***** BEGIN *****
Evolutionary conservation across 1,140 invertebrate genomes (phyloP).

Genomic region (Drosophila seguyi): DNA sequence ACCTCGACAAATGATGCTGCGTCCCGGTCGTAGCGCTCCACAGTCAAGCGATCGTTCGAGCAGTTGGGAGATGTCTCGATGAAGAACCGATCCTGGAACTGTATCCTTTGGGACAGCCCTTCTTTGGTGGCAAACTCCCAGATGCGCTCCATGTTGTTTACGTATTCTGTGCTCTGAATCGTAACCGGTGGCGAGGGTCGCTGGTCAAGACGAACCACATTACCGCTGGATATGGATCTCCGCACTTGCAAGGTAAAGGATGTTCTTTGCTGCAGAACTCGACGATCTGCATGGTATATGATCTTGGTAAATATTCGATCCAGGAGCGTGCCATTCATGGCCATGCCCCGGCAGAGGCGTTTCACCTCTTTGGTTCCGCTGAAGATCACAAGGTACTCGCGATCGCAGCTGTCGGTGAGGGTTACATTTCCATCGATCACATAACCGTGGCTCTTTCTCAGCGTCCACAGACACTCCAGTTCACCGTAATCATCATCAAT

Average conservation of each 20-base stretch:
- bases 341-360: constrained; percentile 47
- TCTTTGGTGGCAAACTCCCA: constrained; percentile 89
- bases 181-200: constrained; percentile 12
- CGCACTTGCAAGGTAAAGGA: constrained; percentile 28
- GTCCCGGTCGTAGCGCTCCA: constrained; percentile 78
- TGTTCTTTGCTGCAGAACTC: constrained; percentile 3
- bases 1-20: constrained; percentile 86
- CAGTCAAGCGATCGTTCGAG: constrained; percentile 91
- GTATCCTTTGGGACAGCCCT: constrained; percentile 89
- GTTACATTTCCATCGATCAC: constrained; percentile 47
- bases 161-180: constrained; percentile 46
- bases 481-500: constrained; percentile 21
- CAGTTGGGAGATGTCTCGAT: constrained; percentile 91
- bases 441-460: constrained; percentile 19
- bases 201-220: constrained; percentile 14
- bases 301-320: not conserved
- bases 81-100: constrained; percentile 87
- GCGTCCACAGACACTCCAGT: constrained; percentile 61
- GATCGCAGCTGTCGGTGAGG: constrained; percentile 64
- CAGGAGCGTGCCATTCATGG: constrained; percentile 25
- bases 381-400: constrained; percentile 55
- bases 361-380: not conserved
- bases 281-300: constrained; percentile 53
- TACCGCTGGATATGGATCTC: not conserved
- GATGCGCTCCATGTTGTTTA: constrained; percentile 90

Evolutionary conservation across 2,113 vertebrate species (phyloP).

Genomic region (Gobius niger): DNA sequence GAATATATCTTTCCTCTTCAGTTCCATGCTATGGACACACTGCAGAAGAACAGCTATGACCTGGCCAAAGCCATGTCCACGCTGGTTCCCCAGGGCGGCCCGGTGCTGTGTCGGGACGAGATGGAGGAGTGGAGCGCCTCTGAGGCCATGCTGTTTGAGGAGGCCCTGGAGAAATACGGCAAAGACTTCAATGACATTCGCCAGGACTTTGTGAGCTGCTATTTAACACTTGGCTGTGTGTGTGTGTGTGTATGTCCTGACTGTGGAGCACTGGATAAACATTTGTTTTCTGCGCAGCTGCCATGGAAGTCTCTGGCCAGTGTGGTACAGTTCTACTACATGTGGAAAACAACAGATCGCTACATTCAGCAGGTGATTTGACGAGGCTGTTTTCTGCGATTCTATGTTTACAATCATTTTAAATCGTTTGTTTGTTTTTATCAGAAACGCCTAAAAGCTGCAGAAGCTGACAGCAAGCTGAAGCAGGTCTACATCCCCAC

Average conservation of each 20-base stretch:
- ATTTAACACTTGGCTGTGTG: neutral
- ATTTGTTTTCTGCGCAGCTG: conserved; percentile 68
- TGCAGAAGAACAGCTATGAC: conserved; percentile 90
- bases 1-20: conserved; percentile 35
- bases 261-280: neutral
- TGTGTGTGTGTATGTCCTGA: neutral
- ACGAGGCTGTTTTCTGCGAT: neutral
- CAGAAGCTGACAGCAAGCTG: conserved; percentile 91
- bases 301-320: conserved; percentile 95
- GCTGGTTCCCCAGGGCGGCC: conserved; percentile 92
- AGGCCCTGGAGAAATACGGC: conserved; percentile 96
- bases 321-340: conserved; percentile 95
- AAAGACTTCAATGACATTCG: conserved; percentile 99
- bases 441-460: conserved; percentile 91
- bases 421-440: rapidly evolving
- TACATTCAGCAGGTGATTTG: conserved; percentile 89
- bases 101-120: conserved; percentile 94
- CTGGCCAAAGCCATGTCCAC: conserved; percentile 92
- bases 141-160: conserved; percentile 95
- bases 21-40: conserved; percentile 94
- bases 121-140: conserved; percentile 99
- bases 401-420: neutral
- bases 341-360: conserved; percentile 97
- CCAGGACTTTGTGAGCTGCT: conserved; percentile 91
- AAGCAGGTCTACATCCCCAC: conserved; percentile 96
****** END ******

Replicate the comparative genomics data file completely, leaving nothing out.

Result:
Evolutionary conservation across 1,140 invertebrate genomes (phyloP).

Genomic region (Drosophila seguyi): DNA sequence ACCTCGACAAATGATGCTGCGTCCCGGTCGTAGCGCTCCACAGTCAAGCGATCGTTCGAGCAGTTGGGAGATGTCTCGATGAAGAACCGATCCTGGAACTGTATCCTTTGGGACAGCCCTTCTTTGGTGGCAAACTCCCAGATGCGCTCCATGTTGTTTACGTATTCTGTGCTCTGAATCGTAACCGGTGGCGAGGGTCGCTGGTCAAGACGAACCACATTACCGCTGGATATGGATCTCCGCACTTGCAAGGTAAAGGATGTTCTTTGCTGCAGAACTCGACGATCTGCATGGTATATGATCTTGGTAAATATTCGATCCAGGAGCGTGCCATTCATGGCCATGCCCCGGCAGAGGCGTTTCACCTCTTTGGTTCCGCTGAAGATCACAAGGTACTCGCGATCGCAGCTGTCGGTGAGGGTTACATTTCCATCGATCACATAACCGTGGCTCTTTCTCAGCGTCCACAGACACTCCAGTTCACCGTAATCATCATCAAT

Average conservation of each 20-base stretch:
- bases 341-360: constrained; percentile 47
- TCTTTGGTGGCAAACTCCCA: constrained; percentile 89
- bases 181-200: constrained; percentile 12
- CGCACTTGCAAGGTAAAGGA: constrained; percentile 28
- GTCCCGGTCGTAGCGCTCCA: constrained; percentile 78
- TGTTCTTTGCTGCAGAACTC: constrained; percentile 3
- bases 1-20: constrained; percentile 86
- CAGTCAAGCGATCGTTCGAG: constrained; percentile 91
- GTATCCTTTGGGACAGCCCT: constrained; percentile 89
- GTTACATTTCCATCGATCAC: constrained; percentile 47
- bases 161-180: constrained; percentile 46
- bases 481-500: constrained; percentile 21
- CAGTTGGGAGATGTCTCGAT: constrained; percentile 91
- bases 441-460: constrained; percentile 19
- bases 201-220: constrained; percentile 14
- bases 301-320: not conserved
- bases 81-100: constrained; percentile 87
- GCGTCCACAGACACTCCAGT: constrained; percentile 61
- GATCGCAGCTGTCGGTGAGG: constrained; percentile 64
- CAGGAGCGTGCCATTCATGG: constrained; percentile 25
- bases 381-400: constrained; percentile 55
- bases 361-380: not conserved
- bases 281-300: constrained; percentile 53
- TACCGCTGGATATGGATCTC: not conserved
- GATGCGCTCCATGTTGTTTA: constrained; percentile 90

Evolutionary conservation across 2,113 vertebrate species (phyloP).

Genomic region (Gobius niger): DNA sequence GAATATATCTTTCCTCTTCAGTTCCATGCTATGGACACACTGCAGAAGAACAGCTATGACCTGGCCAAAGCCATGTCCACGCTGGTTCCCCAGGGCGGCCCGGTGCTGTGTCGGGACGAGATGGAGGAGTGGAGCGCCTCTGAGGCCATGCTGTTTGAGGAGGCCCTGGAGAAATACGGCAAAGACTTCAATGACATTCGCCAGGACTTTGTGAGCTGCTATTTAACACTTGGCTGTGTGTGTGTGTGTGTATGTCCTGACTGTGGAGCACTGGATAAACATTTGTTTTCTGCGCAGCTGCCATGGAAGTCTCTGGCCAGTGTGGTACAGTTCTACTACATGTGGAAAACAACAGATCGCTACATTCAGCAGGTGATTTGACGAGGCTGTTTTCTGCGATTCTATGTTTACAATCATTTTAAATCGTTTGTTTGTTTTTATCAGAAACGCCTAAAAGCTGCAGAAGCTGACAGCAAGCTGAAGCAGGTCTACATCCCCAC

Average conservation of each 20-base stretch:
- ATTTAACACTTGGCTGTGTG: neutral
- ATTTGTTTTCTGCGCAGCTG: conserved; percentile 68
- TGCAGAAGAACAGCTATGAC: conserved; percentile 90
- bases 1-20: conserved; percentile 35
- bases 261-280: neutral
- TGTGTGTGTGTATGTCCTGA: neutral
- ACGAGGCTGTTTTCTGCGAT: neutral
- CAGAAGCTGACAGCAAGCTG: conserved; percentile 91
- bases 301-320: conserved; percentile 95
- GCTGGTTCCCCAGGGCGGCC: conserved; percentile 92
- AGGCCCTGGAGAAATACGGC: conserved; percentile 96
- bases 321-340: conserved; percentile 95
- AAAGACTTCAATGACATTCG: conserved; percentile 99
- bases 441-460: conserved; percentile 91
- bases 421-440: rapidly evolving
- TACATTCAGCAGGTGATTTG: conserved; percentile 89
- bases 101-120: conserved; percentile 94
- CTGGCCAAAGCCATGTCCAC: conserved; percentile 92
- bases 141-160: conserved; percentile 95
- bases 21-40: conserved; percentile 94
- bases 121-140: conserved; percentile 99
- bases 401-420: neutral
- bases 341-360: conserved; percentile 97
- CCAGGACTTTGTGAGCTGCT: conserved; percentile 91
- AAGCAGGTCTACATCCCCAC: conserved; percentile 96